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Data Storage Hardware IT

SSDs: The New King of the Data Center? 172

Posted by samzenpus
from the feeling-solid dept.
Nerval's Lobster writes "Flash storage is more common on mobile devices than data-center hardware, but that could soon change. The industry has seen increasing sales of solid-state drives (SSDs) as a replacement for traditional hard drives, according to IHS iSuppli Research. Nearly all of these have been sold for ultrabooks, laptops and other mobile devices that can benefit from a combination of low energy use and high-powered performance. Despite that, businesses have lagged the consumer market in adoption of SSDs, largely due to the format's comparatively small size, high cost and the concerns of datacenter managers about long-term stability and comparatively high failure rates. But that's changing quickly, according to market researchers IDC and Gartner: Datacenter- and enterprise-storage managers are buying SSDs in greater numbers for both server-attached storage and mainstream storage infrastructure, according to studies both research firms published in April. That doesn't mean SSDs will oust hard drives and replace them directly in existing systems, but it does raise a question: are SSDs mature enough (and cheap enough) to support business-sized workloads? Or are they still best suited for laptops and mobile devices?"
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SSDs: The New King of the Data Center?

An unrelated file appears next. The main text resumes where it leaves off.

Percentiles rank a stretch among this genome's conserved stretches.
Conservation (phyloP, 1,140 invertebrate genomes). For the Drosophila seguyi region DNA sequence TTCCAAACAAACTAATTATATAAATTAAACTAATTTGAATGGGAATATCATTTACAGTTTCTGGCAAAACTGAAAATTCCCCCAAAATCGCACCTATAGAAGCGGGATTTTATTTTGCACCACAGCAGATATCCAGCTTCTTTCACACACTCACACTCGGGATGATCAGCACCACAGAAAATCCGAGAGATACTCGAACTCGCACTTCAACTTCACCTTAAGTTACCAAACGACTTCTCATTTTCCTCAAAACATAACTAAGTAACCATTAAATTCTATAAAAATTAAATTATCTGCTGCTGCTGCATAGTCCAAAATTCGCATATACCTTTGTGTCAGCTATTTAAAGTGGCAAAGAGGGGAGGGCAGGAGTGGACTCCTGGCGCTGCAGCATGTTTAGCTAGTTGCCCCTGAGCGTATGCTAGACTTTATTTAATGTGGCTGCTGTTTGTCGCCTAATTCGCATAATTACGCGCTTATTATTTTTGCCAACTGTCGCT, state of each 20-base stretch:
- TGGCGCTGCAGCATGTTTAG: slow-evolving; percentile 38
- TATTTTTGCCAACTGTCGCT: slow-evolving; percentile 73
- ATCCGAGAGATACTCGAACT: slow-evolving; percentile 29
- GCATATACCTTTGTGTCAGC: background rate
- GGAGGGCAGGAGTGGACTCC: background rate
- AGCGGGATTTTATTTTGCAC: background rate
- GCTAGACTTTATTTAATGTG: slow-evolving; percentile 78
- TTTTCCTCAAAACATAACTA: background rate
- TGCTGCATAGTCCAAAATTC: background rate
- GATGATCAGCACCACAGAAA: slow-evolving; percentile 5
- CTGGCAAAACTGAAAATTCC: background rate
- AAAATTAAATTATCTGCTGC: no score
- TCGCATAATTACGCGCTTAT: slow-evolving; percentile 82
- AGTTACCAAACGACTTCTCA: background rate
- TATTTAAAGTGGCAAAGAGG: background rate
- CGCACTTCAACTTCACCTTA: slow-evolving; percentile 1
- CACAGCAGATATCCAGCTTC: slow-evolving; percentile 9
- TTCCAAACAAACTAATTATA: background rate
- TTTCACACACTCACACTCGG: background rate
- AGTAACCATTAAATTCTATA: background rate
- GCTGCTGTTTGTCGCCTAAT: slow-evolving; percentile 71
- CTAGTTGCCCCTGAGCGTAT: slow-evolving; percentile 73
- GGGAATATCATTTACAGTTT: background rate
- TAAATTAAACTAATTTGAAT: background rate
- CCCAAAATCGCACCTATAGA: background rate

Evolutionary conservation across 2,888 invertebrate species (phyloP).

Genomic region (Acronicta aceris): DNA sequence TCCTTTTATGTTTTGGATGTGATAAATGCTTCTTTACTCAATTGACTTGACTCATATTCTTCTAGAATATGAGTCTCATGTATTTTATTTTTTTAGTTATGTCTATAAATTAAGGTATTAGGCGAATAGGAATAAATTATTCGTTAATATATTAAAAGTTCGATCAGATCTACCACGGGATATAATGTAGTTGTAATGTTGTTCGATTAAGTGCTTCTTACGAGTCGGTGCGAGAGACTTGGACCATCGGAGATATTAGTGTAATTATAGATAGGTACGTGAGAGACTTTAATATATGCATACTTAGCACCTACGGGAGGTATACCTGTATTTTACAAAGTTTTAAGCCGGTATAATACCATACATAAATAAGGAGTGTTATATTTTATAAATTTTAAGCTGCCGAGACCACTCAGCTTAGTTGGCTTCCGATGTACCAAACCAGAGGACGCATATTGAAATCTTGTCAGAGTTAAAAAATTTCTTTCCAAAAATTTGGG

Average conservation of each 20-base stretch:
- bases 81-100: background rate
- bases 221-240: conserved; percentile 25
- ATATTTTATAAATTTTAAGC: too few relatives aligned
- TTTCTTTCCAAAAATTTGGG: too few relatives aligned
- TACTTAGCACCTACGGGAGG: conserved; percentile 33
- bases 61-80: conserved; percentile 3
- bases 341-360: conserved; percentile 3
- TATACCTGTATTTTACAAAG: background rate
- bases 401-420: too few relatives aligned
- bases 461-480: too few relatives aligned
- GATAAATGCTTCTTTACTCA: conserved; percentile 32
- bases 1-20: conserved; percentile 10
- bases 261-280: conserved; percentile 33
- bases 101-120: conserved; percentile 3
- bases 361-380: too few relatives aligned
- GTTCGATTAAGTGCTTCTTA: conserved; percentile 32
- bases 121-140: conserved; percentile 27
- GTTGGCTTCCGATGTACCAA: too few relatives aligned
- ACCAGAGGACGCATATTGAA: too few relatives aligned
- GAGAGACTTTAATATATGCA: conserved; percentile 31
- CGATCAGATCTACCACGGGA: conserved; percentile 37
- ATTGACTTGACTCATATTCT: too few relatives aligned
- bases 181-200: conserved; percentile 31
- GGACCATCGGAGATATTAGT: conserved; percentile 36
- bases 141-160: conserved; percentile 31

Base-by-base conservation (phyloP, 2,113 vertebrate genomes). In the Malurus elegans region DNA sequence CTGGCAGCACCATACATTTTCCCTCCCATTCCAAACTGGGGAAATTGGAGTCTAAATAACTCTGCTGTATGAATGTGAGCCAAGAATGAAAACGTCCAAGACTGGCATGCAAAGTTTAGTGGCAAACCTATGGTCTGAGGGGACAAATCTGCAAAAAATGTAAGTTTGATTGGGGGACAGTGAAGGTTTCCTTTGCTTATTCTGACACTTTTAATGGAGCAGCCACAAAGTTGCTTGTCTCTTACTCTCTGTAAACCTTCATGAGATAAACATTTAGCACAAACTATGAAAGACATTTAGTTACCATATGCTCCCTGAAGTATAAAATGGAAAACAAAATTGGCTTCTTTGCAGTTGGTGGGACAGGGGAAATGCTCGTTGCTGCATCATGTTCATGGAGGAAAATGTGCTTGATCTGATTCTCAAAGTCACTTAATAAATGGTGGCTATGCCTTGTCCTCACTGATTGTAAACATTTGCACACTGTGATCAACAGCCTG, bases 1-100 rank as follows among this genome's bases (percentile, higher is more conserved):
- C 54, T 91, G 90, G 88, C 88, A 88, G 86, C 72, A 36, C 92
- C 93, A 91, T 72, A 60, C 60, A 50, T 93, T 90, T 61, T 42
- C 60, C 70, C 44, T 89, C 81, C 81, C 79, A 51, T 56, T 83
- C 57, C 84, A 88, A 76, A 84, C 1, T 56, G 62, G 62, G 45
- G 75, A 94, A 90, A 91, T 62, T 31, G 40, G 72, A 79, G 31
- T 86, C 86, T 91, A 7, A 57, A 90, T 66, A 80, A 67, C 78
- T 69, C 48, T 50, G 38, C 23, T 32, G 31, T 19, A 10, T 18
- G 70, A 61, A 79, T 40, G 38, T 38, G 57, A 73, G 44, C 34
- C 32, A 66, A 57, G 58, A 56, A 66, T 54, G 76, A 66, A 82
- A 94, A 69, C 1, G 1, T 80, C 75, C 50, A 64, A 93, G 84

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  • by ron_ivi (607351) <sdotno AT cheapcomplexdevices DOT com> on Thursday June 13, 2013 @02:20AM (#43992893)
    This blog article's very relevant: http://techblog.netflix.com/2012/07/benchmarking-high-performance-io-with.html [netflix.com]

    TL/DR: "The relative cost of the two configurations shows that over-all there are cost savings using the SSD instances"

    at least for their use-case (Cassandra).

    At work we also use SSDs for a couple terabyte Lucene index with great success (and far cheaper than getting a couple TB of DRAM spread across the servers instead)

    • by wvmarle (1070040) on Thursday June 13, 2013 @03:23AM (#43993133)

      So you're replacing RAM with SSD, not HD with SSD. Interesting.

      And would you even be able to do this with DRAM modules? Normal PC motherboards don't support that.

      • by SQL Error (16383) on Thursday June 13, 2013 @03:58AM (#43993307)

        You can build a 48-core Opteron server with 512GB of RAM for under $8000. Going over 512GB in a single server gets a lot more expensive (you either need expensive high-density modules or expensive 8-socket servers - or both) but if you can run some sort of cluster that's not a problem.

      • by ron_ivi (607351)

        And would you even be able to do this with DRAM modules? Normal PC motherboards don't support that.